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Exp Parasitol. 1985 Aug;60(1):118-32.

Aedes aegypti: model for blood finding strategy and prediction of parasite manipulation.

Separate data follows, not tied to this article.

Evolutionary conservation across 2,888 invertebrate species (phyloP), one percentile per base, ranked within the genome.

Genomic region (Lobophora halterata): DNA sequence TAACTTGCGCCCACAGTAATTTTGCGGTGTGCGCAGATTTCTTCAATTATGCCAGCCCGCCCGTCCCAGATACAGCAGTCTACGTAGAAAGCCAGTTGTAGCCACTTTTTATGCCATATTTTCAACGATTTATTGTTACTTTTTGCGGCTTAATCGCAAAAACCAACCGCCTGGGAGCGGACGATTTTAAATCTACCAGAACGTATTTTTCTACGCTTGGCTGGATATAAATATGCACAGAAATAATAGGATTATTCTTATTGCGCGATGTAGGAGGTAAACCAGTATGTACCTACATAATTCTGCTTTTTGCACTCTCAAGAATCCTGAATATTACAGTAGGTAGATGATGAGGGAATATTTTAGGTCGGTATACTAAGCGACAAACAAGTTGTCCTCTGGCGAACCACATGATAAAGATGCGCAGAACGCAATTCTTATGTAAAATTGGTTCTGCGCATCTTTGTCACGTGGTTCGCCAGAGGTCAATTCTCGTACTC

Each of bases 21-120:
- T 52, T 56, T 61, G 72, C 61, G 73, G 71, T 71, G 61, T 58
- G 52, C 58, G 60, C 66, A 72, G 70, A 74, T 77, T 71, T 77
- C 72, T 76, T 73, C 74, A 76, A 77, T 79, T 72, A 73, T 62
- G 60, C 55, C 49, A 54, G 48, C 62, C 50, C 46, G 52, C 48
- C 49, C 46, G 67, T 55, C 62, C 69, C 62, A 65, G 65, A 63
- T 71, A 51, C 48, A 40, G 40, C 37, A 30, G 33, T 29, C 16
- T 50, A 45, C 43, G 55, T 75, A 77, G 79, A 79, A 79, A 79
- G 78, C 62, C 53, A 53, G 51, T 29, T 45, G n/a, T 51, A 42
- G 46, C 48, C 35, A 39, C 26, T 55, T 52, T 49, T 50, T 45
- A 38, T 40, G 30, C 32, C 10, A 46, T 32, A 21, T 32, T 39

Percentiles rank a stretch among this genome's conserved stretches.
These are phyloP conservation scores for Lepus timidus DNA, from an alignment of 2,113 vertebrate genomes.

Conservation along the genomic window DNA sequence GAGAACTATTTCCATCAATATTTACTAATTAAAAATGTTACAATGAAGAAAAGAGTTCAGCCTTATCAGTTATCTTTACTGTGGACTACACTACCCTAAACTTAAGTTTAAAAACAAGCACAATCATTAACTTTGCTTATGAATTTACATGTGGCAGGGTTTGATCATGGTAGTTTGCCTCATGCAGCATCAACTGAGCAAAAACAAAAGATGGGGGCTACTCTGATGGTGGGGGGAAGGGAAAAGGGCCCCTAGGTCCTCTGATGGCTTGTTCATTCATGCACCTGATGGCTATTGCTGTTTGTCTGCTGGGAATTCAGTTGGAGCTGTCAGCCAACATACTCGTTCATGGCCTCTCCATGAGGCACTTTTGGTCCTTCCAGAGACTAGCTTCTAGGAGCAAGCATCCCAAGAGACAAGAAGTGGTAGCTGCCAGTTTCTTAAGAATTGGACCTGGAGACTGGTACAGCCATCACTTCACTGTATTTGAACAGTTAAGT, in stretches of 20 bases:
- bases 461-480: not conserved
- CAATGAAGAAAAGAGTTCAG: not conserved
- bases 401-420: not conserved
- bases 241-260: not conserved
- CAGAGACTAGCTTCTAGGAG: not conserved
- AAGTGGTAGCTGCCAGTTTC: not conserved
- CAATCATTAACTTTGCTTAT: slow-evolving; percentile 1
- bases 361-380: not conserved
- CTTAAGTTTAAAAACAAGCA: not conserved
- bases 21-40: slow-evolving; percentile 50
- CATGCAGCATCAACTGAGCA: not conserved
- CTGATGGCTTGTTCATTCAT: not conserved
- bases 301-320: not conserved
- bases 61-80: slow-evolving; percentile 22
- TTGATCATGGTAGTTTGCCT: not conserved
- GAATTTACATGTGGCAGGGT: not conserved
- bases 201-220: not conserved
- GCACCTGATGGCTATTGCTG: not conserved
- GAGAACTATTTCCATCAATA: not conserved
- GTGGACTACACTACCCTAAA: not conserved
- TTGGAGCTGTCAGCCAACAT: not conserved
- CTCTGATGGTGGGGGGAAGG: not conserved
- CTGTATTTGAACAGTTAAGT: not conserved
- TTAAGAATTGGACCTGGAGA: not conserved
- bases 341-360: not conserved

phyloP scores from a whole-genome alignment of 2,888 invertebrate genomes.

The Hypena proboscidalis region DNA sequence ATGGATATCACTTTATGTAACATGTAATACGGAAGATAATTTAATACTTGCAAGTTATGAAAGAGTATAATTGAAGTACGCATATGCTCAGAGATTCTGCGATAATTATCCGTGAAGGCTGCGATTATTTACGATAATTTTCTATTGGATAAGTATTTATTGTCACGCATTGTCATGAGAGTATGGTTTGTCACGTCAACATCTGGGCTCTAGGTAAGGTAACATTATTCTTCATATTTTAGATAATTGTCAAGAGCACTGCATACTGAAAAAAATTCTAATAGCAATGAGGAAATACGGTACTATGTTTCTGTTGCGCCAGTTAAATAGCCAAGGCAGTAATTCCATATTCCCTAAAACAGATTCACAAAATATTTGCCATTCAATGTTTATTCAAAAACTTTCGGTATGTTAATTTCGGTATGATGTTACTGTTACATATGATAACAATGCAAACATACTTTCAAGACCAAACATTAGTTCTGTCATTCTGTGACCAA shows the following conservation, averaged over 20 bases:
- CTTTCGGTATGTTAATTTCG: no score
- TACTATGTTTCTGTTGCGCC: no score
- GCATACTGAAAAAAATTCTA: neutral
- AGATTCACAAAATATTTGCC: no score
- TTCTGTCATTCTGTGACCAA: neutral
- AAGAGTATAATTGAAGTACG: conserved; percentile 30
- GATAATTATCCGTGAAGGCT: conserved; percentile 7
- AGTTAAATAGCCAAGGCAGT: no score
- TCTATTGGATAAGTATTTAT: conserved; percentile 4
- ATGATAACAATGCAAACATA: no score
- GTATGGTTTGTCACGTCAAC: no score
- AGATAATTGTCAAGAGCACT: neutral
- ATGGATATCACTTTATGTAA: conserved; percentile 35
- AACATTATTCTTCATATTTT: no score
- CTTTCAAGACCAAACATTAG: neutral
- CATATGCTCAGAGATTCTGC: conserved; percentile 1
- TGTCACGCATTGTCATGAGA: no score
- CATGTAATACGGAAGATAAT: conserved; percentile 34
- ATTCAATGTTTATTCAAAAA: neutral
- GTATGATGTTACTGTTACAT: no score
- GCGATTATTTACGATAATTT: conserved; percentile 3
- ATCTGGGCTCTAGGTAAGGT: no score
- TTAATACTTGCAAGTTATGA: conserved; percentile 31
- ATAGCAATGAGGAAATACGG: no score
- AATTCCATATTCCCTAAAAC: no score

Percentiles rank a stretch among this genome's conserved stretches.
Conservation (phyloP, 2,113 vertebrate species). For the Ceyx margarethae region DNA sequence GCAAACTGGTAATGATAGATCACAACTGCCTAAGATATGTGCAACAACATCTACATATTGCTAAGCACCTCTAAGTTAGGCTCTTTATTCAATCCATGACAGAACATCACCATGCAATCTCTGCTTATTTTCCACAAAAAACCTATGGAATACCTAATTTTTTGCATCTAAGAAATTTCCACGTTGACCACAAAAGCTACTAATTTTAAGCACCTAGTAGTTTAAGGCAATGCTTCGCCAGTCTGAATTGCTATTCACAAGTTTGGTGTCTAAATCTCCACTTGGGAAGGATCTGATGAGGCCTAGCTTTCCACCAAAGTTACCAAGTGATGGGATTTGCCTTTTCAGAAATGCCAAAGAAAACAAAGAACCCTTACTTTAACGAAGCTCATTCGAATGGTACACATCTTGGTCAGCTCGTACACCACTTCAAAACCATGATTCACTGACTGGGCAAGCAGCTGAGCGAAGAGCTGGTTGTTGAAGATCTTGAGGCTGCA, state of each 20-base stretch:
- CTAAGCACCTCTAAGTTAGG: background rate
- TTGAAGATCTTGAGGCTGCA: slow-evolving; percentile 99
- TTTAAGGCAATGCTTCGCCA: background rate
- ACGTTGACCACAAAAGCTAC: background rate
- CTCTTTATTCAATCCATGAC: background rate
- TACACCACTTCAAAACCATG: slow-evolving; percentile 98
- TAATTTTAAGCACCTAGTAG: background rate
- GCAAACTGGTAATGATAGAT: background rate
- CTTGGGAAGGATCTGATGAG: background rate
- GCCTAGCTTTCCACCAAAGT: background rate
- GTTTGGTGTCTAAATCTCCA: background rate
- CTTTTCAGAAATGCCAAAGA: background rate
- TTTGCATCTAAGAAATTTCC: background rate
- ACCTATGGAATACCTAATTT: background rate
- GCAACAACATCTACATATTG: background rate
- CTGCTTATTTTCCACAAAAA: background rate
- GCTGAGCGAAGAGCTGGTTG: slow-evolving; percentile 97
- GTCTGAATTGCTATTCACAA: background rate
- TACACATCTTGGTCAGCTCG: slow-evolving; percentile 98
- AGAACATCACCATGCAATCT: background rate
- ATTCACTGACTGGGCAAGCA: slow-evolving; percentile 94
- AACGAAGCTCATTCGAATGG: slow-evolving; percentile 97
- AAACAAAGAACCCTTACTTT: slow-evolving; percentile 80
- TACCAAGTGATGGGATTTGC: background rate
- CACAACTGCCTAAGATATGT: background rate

Aedes aegypti mosquitoes salivate during intradermal probing of vertebrate prey before ingesting blood (Griffiths and Gordon 1952). Nonsalivating mosquitoes locate blood more slowly; this difference was ascribed to an anti-platelet activity found in the mosquito's saliva (Ribeiro et al. 1984). Mosquitoes infected with Plasmodium gallinaceum suffer pathology that specifically impairs saliva anti-hemostatic activity but without reducing volume of output (Rossignol et al. 1984). The complexity of the feeding apparatus of mosquitoes provides opportunity for a variety of strategies in which pathogens may produce specific lesions that enhance their transmission, but the variables that affect the duration of probing by mosquitoes have not been defined. We sought to resolve this complexity by identifying and quantifying relevant parameters of probing behavior. Mosquitoes thrust their mouthparts repeatedly through their host's skin while searching for blood. Female A. aegypti thrust at 7-sec intervals. If this search results in success, feeding ensues. Alternatively, the mosquito "desists," the mouthparts stylets are withdrawn, and the mosquito attempts to feed at another site. Even after previous desistance, the probability of finding blood remains undiminished. Functions for the probability of feeding success and desistance over time were derived using data from observations on 300 mosquitoes. The probability of feeding success was interpreted as being a function of the density of vessels in the skin, their geometric distribution, and the conditions locally affecting hemostasis. During each probe, the probability of desisting increased linearly with time, and after desisting once, mosquitoes tended to desist more rapidly. A model was developed incorporating Monte Carlo simulation which closely fit observed data. By changing values for the several parameters of the probability functions, we predicted modes in which parasites may manipulate their hosts to enhance transmission, both to and from the vector. In particular, parasite strategies in the vector would include induced salivary pathology; increased duration of probing thrusts; decreased desistance time; and inhibited phagoreception. Predicted parasite strategies in the reservoir host would include increased skin vascular volume and impaired host hemostasis. Our model supports the hypothesis of a mutualistic interaction of malaria and mosquitoes.

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